Debates on global warming and environmental destruction dominate the political agenda in global forums and national development policies. In this course, we will focus on the concepts of nation and nature that permeate these debates. Departing from the concept of Anthropocene, we will analyze specially the case of Amazon Rainforest and the conflicting positions concerning its preservation or use represented by global, national and Amerindian interests. In 2019, fires destroyed large sections of the forest in Brazil and Bolivia, which yielded an international outcry directed at the Brazilian President, Jair Bolsonaro. In defense of his anti-environmentalist policies, he opposes national development and preservation, seen as a disguise for neocolonialist land-grabbing plans. From this perspective, nation and nature are seen as mutually excluding options. On the other hand, Amerindians conceive nature as multiple, while human culture is seen as just one variation of nature, what Viveiros de Castro (1998) calls “multinaturalism”. From this perspective, non-human actors (animals, spirits, rivers, the forest itself, etc.) have their own interest (“cosmopolitics”) and may play a central role in the conception of the world, establishing multiple perspectives. During the course, we will discuss also the work of two Amerindian thinkers, Davi Kopenawa (2013) and Ailton Krenak (2015).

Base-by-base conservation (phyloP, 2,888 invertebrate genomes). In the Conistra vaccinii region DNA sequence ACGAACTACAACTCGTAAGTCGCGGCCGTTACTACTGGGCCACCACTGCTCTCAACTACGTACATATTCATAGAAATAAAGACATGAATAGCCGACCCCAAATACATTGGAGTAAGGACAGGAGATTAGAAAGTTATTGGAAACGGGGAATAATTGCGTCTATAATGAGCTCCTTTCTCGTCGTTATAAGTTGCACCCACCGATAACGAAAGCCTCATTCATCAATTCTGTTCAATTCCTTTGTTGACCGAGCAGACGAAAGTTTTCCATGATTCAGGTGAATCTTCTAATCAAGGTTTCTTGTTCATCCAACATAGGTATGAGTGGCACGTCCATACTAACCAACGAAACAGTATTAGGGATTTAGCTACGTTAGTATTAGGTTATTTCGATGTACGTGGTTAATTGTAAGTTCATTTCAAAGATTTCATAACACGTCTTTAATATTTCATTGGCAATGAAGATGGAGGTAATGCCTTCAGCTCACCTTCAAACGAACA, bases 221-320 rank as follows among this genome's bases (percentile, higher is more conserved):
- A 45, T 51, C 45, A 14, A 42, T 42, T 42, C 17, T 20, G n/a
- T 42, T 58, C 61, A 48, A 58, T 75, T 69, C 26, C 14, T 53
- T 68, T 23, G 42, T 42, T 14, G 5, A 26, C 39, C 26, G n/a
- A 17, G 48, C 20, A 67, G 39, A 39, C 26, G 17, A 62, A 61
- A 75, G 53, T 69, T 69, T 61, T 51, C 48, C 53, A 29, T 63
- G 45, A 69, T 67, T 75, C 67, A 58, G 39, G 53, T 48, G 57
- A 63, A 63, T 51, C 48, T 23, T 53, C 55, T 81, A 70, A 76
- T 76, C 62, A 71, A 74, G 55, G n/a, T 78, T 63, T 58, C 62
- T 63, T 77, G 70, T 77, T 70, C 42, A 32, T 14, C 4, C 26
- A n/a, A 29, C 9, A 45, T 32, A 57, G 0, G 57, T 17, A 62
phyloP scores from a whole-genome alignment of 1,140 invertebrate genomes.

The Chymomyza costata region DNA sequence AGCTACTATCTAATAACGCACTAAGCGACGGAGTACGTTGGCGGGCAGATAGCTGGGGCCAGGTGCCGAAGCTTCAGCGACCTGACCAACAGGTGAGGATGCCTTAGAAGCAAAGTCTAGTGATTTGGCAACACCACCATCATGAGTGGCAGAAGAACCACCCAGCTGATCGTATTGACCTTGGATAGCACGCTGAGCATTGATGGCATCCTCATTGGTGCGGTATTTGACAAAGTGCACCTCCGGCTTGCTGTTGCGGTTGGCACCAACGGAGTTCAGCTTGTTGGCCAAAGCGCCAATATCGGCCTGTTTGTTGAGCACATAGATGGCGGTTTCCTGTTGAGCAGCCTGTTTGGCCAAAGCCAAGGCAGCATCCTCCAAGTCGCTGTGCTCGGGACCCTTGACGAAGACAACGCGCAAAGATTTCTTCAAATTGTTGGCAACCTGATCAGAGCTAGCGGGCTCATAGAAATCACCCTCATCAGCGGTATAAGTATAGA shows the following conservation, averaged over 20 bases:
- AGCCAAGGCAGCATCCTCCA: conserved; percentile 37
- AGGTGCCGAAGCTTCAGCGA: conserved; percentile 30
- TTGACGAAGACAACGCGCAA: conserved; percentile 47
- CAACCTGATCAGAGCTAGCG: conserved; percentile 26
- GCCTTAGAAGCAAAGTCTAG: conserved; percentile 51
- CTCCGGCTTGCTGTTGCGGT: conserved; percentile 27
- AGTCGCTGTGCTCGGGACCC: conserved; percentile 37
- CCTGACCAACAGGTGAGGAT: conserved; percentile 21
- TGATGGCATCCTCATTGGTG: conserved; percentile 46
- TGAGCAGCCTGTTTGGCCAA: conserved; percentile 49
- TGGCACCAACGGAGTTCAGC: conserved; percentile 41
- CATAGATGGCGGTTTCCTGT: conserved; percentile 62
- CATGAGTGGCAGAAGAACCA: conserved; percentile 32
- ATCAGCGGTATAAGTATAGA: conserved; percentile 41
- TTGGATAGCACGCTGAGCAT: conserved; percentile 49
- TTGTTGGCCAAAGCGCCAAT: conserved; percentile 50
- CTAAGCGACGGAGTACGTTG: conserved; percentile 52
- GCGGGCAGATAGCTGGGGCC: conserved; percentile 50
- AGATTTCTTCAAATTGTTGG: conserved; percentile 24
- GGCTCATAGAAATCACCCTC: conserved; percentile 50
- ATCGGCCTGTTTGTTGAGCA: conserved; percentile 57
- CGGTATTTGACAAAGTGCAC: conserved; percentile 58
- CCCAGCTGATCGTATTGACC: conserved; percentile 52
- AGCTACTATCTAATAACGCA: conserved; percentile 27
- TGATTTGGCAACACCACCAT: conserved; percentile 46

Prof. Besim Can Zirh (Middle East Technical University, Ankara) Anthropology of Migration and Transnationality